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I had ridden wrapped up in a Union Jack to protect me from the sun, and when I rolled out of it, and stood piping loud among the buzzing jungle of that summer bank, then, I feel, was I born.

Source: Laurie Less (1962) Cider With Rosie, London: Penguin, pp.9-10

Why here uses inversion "was I born"? What does the author want to express by it? What differences does it make?

I'm not asking why the character said "I was born". My intention is to know what effects the inversion has, how I should use that effect in my own writing in a similar way.

3 Answers 3

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The full sentence includes the word "then", so your question is about "...then was I born".

The normal form for that sentence is "I was born then".

Both the fronting of "then" and the subject-auxiliary inversion are poetic style, which is the only function of that inversion. There's no change in meaning whatsoever.

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    Indeed. To my ear, the effect is to make it sound poetic, and rather pretentious.
    – Colin Fine
    Jun 4, 2022 at 17:59
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You may be asking about (1) the literal meaning of the passage (why does the character feel he or she was born then?) or (2) about the literacy choice to use "was I born" instead of "I was born."

(1) The greater context shows why the character feels this way:

That was the day we first came to the village [...] I don't know where I lived before then. My life began on the carrier's cart which brought me up the long slow hills to the village, and dumped me in the high grass, and lost me. I had ridden wrapped up in a Union Jack to protect me from the sun, and when I rolled out of it, and stood piping loud among the buzzing jungle of that summer bank, then, I feel, was I born. And to all the rest of us, the whole family of eight, it was the beginning of a life.

The character has no memories before this, and this was the moment where they first came to the place they remember as home. The character says this is their birth because in many ways it is like a birth: they come out of a dark enclosure into their family's home. They also cannot identify with their past self before this transition--they don't remember anything from that time. Thus, in a sense, the person they know themselves as came into being in this instant.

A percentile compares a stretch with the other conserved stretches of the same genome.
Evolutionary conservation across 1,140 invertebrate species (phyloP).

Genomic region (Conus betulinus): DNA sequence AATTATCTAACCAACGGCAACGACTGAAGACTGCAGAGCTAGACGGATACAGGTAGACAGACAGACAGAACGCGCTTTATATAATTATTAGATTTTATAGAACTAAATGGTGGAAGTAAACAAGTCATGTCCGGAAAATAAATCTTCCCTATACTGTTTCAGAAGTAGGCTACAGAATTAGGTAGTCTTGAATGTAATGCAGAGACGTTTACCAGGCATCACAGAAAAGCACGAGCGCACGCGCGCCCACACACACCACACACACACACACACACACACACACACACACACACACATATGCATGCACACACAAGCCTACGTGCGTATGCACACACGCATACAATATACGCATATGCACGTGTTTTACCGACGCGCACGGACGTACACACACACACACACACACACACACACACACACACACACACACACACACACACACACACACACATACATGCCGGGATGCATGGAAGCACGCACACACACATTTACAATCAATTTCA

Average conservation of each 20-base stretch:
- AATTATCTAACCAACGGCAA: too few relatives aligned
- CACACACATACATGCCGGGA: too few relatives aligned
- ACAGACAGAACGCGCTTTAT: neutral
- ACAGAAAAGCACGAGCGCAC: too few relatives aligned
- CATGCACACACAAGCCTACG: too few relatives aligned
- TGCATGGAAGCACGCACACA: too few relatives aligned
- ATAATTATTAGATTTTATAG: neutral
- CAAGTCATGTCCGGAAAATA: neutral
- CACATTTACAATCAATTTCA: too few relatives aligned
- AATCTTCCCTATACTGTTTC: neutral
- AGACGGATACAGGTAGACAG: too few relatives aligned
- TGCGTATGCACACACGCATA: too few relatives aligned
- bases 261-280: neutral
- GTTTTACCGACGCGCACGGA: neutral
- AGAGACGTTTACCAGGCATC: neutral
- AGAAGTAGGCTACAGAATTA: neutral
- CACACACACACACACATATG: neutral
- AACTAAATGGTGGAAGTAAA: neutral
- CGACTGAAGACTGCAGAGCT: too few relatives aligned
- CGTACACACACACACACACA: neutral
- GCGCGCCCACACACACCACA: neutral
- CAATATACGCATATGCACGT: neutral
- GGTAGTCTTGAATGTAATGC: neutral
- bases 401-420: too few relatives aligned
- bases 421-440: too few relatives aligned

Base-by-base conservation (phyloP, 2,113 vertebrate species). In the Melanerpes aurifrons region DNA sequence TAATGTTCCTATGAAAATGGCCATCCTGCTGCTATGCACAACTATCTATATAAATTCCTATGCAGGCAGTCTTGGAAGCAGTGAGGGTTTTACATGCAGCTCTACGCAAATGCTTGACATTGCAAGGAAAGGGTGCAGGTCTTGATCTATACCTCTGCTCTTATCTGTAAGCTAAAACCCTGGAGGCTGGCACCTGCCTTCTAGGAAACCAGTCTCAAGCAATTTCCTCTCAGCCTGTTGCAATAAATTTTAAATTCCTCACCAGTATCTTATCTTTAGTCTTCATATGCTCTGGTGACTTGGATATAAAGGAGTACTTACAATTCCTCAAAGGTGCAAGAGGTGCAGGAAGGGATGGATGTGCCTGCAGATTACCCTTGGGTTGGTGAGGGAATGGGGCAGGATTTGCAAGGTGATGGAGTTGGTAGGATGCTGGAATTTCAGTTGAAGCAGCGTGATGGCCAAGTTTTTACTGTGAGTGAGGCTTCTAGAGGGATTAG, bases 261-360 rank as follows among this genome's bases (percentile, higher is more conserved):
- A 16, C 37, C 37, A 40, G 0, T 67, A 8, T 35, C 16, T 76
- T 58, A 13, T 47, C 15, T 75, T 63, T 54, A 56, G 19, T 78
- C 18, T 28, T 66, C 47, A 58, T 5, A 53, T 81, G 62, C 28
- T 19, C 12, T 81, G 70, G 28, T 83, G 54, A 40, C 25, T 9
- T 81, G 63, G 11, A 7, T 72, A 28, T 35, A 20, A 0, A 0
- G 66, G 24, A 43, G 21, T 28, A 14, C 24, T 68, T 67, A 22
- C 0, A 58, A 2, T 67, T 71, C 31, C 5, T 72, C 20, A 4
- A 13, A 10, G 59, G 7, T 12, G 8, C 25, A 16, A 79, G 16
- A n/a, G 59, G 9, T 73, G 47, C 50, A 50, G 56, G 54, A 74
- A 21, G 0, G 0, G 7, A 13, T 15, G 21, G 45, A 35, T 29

(2) It is hard to say exactly why an author uses a literary device. The answer here is probably simply "the author liked the sound of it." The inverted word order is slightly more formal, which adds dignity to the character's pronouncement. The word order also gives the word then much greater stress, and allows the word to come much earlier. Read aloud these two versions naturally, and you will see that in the author's text the word then has much more weight than in the alternative:

Authors: Then, I feel, was I born.

Alternative: I feel I was born then.

To my ear, in the latter case, the stress falls on born as much (if not more) than it does on then. Why exactly the author chose to emphasize then over born I leave to you to think about :)

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The basic sentence that you are asking about (without any extra words) is:

I was born then.

We can "front" certain sentence elements, often for emphasis:

Then I was born.

This is acceptable, but it forces the simple predicate ("was") into the sentence's third position, whereas it usually comes in second. In order to keep it in second position, we can use what is sometimes called AVS (adverb-verb-subject) word order:

Then was I born.

This is fairly common when the first element is a verb-modifying adverb; one famous example is Nietzsche's "Thus Spake Zarathustra". (This inversion is often obligatory in German and appears in the original German-language title.)

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  • But the OP is asking after the purpose.
    – Joachim
    Jun 4, 2022 at 16:46
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    @Joachim I said that an element like "then" is fronted "often for emphasis". It's impossible to know the author's motivation for certain, but I'd guess that that was the purpose. Jun 4, 2022 at 18:00

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